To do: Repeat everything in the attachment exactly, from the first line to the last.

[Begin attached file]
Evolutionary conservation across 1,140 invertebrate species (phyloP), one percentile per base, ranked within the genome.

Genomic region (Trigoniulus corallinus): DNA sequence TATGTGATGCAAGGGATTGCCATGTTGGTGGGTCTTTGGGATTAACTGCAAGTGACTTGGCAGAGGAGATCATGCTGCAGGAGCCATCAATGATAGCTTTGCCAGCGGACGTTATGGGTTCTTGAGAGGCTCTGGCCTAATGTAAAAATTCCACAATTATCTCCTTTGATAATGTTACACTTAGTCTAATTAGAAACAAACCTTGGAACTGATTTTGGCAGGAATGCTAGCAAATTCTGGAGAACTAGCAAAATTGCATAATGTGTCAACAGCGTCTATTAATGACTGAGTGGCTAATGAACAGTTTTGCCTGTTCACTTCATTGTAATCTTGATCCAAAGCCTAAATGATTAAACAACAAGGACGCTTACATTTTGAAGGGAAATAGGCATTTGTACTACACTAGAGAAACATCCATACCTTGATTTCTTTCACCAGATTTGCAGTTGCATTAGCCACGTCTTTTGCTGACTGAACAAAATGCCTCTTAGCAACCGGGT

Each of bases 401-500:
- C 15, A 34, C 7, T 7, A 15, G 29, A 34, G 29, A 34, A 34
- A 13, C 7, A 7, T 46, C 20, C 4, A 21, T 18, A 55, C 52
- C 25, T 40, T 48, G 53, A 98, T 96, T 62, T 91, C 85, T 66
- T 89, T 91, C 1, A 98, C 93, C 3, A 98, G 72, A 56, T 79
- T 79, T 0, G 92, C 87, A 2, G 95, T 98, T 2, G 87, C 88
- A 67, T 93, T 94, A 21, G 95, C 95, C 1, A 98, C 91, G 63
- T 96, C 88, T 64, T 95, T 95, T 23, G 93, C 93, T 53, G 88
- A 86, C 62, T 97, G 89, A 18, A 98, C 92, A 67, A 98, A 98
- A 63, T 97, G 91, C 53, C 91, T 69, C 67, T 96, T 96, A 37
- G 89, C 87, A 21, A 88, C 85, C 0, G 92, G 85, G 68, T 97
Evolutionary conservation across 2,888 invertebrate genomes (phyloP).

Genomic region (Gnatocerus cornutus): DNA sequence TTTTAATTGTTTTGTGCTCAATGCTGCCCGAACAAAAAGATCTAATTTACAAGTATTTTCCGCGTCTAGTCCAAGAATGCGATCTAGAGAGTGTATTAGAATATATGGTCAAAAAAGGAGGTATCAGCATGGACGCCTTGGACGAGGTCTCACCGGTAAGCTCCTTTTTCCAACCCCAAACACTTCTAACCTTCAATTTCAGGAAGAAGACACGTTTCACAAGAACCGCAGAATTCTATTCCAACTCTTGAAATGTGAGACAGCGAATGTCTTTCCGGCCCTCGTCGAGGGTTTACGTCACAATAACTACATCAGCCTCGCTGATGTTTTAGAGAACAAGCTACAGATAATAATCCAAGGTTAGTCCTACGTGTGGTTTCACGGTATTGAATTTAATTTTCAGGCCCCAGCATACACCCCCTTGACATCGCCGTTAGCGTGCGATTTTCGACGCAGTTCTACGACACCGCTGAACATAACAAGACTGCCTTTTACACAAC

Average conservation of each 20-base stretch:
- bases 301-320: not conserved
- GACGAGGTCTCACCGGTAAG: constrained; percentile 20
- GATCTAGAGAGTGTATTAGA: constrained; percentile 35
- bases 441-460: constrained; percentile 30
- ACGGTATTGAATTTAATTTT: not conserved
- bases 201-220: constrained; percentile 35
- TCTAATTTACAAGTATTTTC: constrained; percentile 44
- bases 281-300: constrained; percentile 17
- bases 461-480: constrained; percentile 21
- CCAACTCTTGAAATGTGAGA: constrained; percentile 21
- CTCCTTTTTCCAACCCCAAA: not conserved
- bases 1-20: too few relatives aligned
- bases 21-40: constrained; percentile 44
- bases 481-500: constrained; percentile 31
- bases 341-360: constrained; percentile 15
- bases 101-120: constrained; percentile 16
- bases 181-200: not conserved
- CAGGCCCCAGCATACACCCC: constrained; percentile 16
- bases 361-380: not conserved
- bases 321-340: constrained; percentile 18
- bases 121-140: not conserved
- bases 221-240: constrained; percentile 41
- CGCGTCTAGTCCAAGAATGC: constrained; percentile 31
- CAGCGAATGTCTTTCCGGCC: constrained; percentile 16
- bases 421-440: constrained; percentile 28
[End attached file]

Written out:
Evolutionary conservation across 1,140 invertebrate species (phyloP), one percentile per base, ranked within the genome.

Genomic region (Trigoniulus corallinus): DNA sequence TATGTGATGCAAGGGATTGCCATGTTGGTGGGTCTTTGGGATTAACTGCAAGTGACTTGGCAGAGGAGATCATGCTGCAGGAGCCATCAATGATAGCTTTGCCAGCGGACGTTATGGGTTCTTGAGAGGCTCTGGCCTAATGTAAAAATTCCACAATTATCTCCTTTGATAATGTTACACTTAGTCTAATTAGAAACAAACCTTGGAACTGATTTTGGCAGGAATGCTAGCAAATTCTGGAGAACTAGCAAAATTGCATAATGTGTCAACAGCGTCTATTAATGACTGAGTGGCTAATGAACAGTTTTGCCTGTTCACTTCATTGTAATCTTGATCCAAAGCCTAAATGATTAAACAACAAGGACGCTTACATTTTGAAGGGAAATAGGCATTTGTACTACACTAGAGAAACATCCATACCTTGATTTCTTTCACCAGATTTGCAGTTGCATTAGCCACGTCTTTTGCTGACTGAACAAAATGCCTCTTAGCAACCGGGT

Each of bases 401-500:
- C 15, A 34, C 7, T 7, A 15, G 29, A 34, G 29, A 34, A 34
- A 13, C 7, A 7, T 46, C 20, C 4, A 21, T 18, A 55, C 52
- C 25, T 40, T 48, G 53, A 98, T 96, T 62, T 91, C 85, T 66
- T 89, T 91, C 1, A 98, C 93, C 3, A 98, G 72, A 56, T 79
- T 79, T 0, G 92, C 87, A 2, G 95, T 98, T 2, G 87, C 88
- A 67, T 93, T 94, A 21, G 95, C 95, C 1, A 98, C 91, G 63
- T 96, C 88, T 64, T 95, T 95, T 23, G 93, C 93, T 53, G 88
- A 86, C 62, T 97, G 89, A 18, A 98, C 92, A 67, A 98, A 98
- A 63, T 97, G 91, C 53, C 91, T 69, C 67, T 96, T 96, A 37
- G 89, C 87, A 21, A 88, C 85, C 0, G 92, G 85, G 68, T 97
Evolutionary conservation across 2,888 invertebrate genomes (phyloP).

Genomic region (Gnatocerus cornutus): DNA sequence TTTTAATTGTTTTGTGCTCAATGCTGCCCGAACAAAAAGATCTAATTTACAAGTATTTTCCGCGTCTAGTCCAAGAATGCGATCTAGAGAGTGTATTAGAATATATGGTCAAAAAAGGAGGTATCAGCATGGACGCCTTGGACGAGGTCTCACCGGTAAGCTCCTTTTTCCAACCCCAAACACTTCTAACCTTCAATTTCAGGAAGAAGACACGTTTCACAAGAACCGCAGAATTCTATTCCAACTCTTGAAATGTGAGACAGCGAATGTCTTTCCGGCCCTCGTCGAGGGTTTACGTCACAATAACTACATCAGCCTCGCTGATGTTTTAGAGAACAAGCTACAGATAATAATCCAAGGTTAGTCCTACGTGTGGTTTCACGGTATTGAATTTAATTTTCAGGCCCCAGCATACACCCCCTTGACATCGCCGTTAGCGTGCGATTTTCGACGCAGTTCTACGACACCGCTGAACATAACAAGACTGCCTTTTACACAAC

Average conservation of each 20-base stretch:
- bases 301-320: not conserved
- GACGAGGTCTCACCGGTAAG: constrained; percentile 20
- GATCTAGAGAGTGTATTAGA: constrained; percentile 35
- bases 441-460: constrained; percentile 30
- ACGGTATTGAATTTAATTTT: not conserved
- bases 201-220: constrained; percentile 35
- TCTAATTTACAAGTATTTTC: constrained; percentile 44
- bases 281-300: constrained; percentile 17
- bases 461-480: constrained; percentile 21
- CCAACTCTTGAAATGTGAGA: constrained; percentile 21
- CTCCTTTTTCCAACCCCAAA: not conserved
- bases 1-20: too few relatives aligned
- bases 21-40: constrained; percentile 44
- bases 481-500: constrained; percentile 31
- bases 341-360: constrained; percentile 15
- bases 101-120: constrained; percentile 16
- bases 181-200: not conserved
- CAGGCCCCAGCATACACCCC: constrained; percentile 16
- bases 361-380: not conserved
- bases 321-340: constrained; percentile 18
- bases 121-140: not conserved
- bases 221-240: constrained; percentile 41
- CGCGTCTAGTCCAAGAATGC: constrained; percentile 31
- CAGCGAATGTCTTTCCGGCC: constrained; percentile 16
- bases 421-440: constrained; percentile 28